Transmitted sound wave mammography

This study was designed to look at a new type of totally harmless breast imaging called whole-breast transmission ultrasound to see if it could do something mammography cannot do – that is to diagnose the presence of benign cysts and solid lumps in the breast. To avoid the additional imaging work-up, follow-up, and unnecessary procedures, as well as the significant anxiety and psychological burden experienced by women, transmission ultrasound of the breast aims to improve accuracy and prevent women from additional work- up and procedures while maintaining a high sensitivity for the diagnosis of early breast cancer.

Fig. 1. Detectability (sensitivity) and accuracy (1-specificity) of transmitted ultrasound imaging in the breast. Both of these are more than 92% accurate.

We took mammograms and  transmission ultrasound images at five different medical centers. The subjects included a cross section of women at the participating facilities who were of diagnostic age. The mean age was 54 years for the 27 subjects included in the reading session with known dates of birth.  Fourteen board-certified/board-eligible diagnostic radiology readers participated in this study. Ninety-seven cases from the QT Ultrasound imaging library were reviewed by an independent reviewer for inclusion in the reader session. Ground truth was available for all abnormalities. The 14 readers performed blinded, randomized review of the eligible cases.

The figure shows the readers’ estimated sensitivities and 1-specificities.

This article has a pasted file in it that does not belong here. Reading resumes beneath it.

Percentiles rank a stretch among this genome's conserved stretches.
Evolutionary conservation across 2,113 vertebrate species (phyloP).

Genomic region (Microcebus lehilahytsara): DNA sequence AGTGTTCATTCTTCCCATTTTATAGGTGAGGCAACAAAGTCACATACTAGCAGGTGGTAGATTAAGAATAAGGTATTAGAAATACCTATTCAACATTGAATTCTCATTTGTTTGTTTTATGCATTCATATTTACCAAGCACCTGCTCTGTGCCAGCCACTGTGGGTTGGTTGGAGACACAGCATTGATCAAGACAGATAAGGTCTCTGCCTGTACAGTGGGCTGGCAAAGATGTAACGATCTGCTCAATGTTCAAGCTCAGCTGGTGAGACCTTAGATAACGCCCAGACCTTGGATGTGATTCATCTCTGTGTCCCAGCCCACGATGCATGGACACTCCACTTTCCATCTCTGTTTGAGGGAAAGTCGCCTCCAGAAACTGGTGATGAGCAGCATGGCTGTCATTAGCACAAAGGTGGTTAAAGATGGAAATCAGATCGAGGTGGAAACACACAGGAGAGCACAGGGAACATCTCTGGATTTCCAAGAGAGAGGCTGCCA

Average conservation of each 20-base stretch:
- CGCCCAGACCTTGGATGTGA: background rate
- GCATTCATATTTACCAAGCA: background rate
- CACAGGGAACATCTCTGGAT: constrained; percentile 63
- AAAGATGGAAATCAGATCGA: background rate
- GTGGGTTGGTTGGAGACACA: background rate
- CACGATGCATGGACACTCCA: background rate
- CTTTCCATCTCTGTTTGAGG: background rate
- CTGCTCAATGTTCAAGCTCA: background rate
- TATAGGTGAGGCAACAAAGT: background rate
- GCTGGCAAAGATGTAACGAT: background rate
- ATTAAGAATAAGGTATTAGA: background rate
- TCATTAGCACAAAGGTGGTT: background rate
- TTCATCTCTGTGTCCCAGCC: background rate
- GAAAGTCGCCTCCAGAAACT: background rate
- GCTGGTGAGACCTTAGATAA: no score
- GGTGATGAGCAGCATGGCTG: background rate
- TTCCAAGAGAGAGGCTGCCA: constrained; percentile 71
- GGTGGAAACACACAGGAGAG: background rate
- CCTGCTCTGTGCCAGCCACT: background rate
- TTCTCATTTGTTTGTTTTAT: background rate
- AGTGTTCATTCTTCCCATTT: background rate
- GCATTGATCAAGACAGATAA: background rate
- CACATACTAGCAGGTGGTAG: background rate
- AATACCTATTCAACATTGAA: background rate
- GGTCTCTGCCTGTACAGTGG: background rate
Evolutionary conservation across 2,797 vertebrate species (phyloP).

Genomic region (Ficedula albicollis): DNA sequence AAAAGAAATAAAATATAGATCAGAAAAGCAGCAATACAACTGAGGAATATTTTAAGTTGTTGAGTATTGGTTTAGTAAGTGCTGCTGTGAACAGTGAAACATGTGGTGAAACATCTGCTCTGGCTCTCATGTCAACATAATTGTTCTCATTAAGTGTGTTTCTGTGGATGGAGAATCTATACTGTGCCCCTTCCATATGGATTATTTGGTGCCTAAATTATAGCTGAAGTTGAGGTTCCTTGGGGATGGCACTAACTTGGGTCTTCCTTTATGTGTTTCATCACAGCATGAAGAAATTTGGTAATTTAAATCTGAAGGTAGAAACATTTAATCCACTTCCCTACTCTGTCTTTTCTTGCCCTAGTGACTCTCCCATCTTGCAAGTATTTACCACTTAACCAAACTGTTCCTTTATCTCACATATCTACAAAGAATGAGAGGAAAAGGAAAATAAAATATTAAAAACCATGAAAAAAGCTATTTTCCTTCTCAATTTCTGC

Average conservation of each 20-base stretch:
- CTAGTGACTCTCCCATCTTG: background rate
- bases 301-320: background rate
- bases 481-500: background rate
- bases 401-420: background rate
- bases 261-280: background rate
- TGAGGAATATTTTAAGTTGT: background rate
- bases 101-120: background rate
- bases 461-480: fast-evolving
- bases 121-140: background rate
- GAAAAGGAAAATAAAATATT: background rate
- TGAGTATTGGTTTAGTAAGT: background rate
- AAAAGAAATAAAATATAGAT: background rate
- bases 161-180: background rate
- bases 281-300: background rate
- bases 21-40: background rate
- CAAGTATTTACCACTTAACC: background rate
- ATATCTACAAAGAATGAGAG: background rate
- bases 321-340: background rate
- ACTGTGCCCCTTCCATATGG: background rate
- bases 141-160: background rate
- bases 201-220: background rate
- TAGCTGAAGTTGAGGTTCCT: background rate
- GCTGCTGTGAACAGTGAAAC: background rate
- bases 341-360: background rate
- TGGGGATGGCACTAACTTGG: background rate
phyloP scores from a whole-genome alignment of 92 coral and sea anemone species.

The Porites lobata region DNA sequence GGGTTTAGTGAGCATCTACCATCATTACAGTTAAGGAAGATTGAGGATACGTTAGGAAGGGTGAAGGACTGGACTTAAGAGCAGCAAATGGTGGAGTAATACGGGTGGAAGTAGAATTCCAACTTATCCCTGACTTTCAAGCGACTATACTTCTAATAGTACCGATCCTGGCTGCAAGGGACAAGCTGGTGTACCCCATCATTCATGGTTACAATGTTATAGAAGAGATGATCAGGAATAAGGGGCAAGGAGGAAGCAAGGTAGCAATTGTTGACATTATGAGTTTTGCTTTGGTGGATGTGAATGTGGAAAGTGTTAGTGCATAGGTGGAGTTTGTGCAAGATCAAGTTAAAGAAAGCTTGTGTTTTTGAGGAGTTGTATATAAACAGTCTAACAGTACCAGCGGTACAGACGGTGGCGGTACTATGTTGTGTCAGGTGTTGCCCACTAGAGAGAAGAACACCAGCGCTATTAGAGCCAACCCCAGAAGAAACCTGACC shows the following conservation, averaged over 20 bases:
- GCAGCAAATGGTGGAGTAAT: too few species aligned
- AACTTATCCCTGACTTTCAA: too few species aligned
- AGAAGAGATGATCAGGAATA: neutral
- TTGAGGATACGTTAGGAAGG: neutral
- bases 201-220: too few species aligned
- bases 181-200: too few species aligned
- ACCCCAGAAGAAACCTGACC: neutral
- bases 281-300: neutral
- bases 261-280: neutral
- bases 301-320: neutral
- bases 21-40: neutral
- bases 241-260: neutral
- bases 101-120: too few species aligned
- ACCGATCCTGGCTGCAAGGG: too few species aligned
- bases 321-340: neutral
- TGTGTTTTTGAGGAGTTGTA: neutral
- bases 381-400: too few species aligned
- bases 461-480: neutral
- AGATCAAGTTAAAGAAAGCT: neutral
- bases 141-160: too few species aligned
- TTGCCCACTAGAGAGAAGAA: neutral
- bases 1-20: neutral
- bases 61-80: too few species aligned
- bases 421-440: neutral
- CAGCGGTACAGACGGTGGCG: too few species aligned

Transmission ultrasound is a new (FDA-approved) technology that uses transmission sound wave imaging to evaluate breast microanatomy and look at tissue detail at a higher level than previous was possible. The technology provides high accuracy in distinguishing cyst versus solid lesions in the breast without the need for a mammogram. Our study suggests that readers can use the QT images and successfully use the speed of sound measurements to aid in distinguishing a cyst versus a solid lesion, with an average reader accuracy of >92%.

Elaine Iuanow 1, Kathleen Smith 1, Nancy A. Obuchowski 2, John C. Klock 1
1QT Ultrasound Labs, 3 Hamilton Landing Suite 160, Novato, CA, USA
2Department of Quantitative Health Sciences, Cleveland Clinic Foundation, Cleveland, Ohio, USA



Accuracy of Cyst Versus Solid Diagnosis in the Breast Using Quantitative Transmission (QT) Ultrasound.
Iuanow E, Smith K, Obuchowski NA, Bullen J, Klock JC
Acad Radiol. 2017 Sep


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